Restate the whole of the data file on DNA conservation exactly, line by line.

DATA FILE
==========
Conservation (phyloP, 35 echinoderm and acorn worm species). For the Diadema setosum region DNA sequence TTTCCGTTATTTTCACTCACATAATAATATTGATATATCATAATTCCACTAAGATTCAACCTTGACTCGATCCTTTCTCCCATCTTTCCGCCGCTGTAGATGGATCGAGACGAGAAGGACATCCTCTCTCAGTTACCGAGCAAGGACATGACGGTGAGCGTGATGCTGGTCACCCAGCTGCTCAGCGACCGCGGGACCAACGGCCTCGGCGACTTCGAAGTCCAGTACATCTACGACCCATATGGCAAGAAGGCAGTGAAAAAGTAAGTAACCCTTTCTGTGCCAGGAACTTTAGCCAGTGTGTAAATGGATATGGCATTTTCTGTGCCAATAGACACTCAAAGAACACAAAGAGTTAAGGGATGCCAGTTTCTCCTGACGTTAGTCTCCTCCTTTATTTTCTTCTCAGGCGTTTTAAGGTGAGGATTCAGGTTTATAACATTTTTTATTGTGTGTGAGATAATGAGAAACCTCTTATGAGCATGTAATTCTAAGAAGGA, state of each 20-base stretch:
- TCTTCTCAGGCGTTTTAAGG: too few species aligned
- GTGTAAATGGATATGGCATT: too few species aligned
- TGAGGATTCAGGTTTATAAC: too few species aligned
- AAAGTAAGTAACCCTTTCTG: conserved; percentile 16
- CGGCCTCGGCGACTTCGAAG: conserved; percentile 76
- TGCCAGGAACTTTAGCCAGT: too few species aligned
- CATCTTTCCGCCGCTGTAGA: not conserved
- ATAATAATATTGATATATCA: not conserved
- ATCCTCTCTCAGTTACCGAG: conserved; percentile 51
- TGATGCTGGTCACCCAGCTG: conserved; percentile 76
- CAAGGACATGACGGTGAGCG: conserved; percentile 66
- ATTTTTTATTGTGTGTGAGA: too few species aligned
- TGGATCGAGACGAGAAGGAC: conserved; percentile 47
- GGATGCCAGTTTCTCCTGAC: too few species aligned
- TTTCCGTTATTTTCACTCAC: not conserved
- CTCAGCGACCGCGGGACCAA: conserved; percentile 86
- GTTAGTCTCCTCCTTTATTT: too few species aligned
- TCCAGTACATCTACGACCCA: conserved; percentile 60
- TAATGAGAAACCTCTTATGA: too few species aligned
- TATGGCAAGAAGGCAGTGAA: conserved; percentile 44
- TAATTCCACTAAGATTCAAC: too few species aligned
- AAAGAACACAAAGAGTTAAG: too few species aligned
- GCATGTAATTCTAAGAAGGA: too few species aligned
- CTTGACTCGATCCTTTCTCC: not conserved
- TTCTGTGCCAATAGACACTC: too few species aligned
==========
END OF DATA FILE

Conservation (phyloP, 35 echinoderm and acorn worm species). For the Diadema setosum region DNA sequence TTTCCGTTATTTTCACTCACATAATAATATTGATATATCATAATTCCACTAAGATTCAACCTTGACTCGATCCTTTCTCCCATCTTTCCGCCGCTGTAGATGGATCGAGACGAGAAGGACATCCTCTCTCAGTTACCGAGCAAGGACATGACGGTGAGCGTGATGCTGGTCACCCAGCTGCTCAGCGACCGCGGGACCAACGGCCTCGGCGACTTCGAAGTCCAGTACATCTACGACCCATATGGCAAGAAGGCAGTGAAAAAGTAAGTAACCCTTTCTGTGCCAGGAACTTTAGCCAGTGTGTAAATGGATATGGCATTTTCTGTGCCAATAGACACTCAAAGAACACAAAGAGTTAAGGGATGCCAGTTTCTCCTGACGTTAGTCTCCTCCTTTATTTTCTTCTCAGGCGTTTTAAGGTGAGGATTCAGGTTTATAACATTTTTTATTGTGTGTGAGATAATGAGAAACCTCTTATGAGCATGTAATTCTAAGAAGGA, state of each 20-base stretch:
- TCTTCTCAGGCGTTTTAAGG: too few species aligned
- GTGTAAATGGATATGGCATT: too few species aligned
- TGAGGATTCAGGTTTATAAC: too few species aligned
- AAAGTAAGTAACCCTTTCTG: conserved; percentile 16
- CGGCCTCGGCGACTTCGAAG: conserved; percentile 76
- TGCCAGGAACTTTAGCCAGT: too few species aligned
- CATCTTTCCGCCGCTGTAGA: not conserved
- ATAATAATATTGATATATCA: not conserved
- ATCCTCTCTCAGTTACCGAG: conserved; percentile 51
- TGATGCTGGTCACCCAGCTG: conserved; percentile 76
- CAAGGACATGACGGTGAGCG: conserved; percentile 66
- ATTTTTTATTGTGTGTGAGA: too few species aligned
- TGGATCGAGACGAGAAGGAC: conserved; percentile 47
- GGATGCCAGTTTCTCCTGAC: too few species aligned
- TTTCCGTTATTTTCACTCAC: not conserved
- CTCAGCGACCGCGGGACCAA: conserved; percentile 86
- GTTAGTCTCCTCCTTTATTT: too few species aligned
- TCCAGTACATCTACGACCCA: conserved; percentile 60
- TAATGAGAAACCTCTTATGA: too few species aligned
- TATGGCAAGAAGGCAGTGAA: conserved; percentile 44
- TAATTCCACTAAGATTCAAC: too few species aligned
- AAAGAACACAAAGAGTTAAG: too few species aligned
- GCATGTAATTCTAAGAAGGA: too few species aligned
- CTTGACTCGATCCTTTCTCC: not conserved
- TTCTGTGCCAATAGACACTC: too few species aligned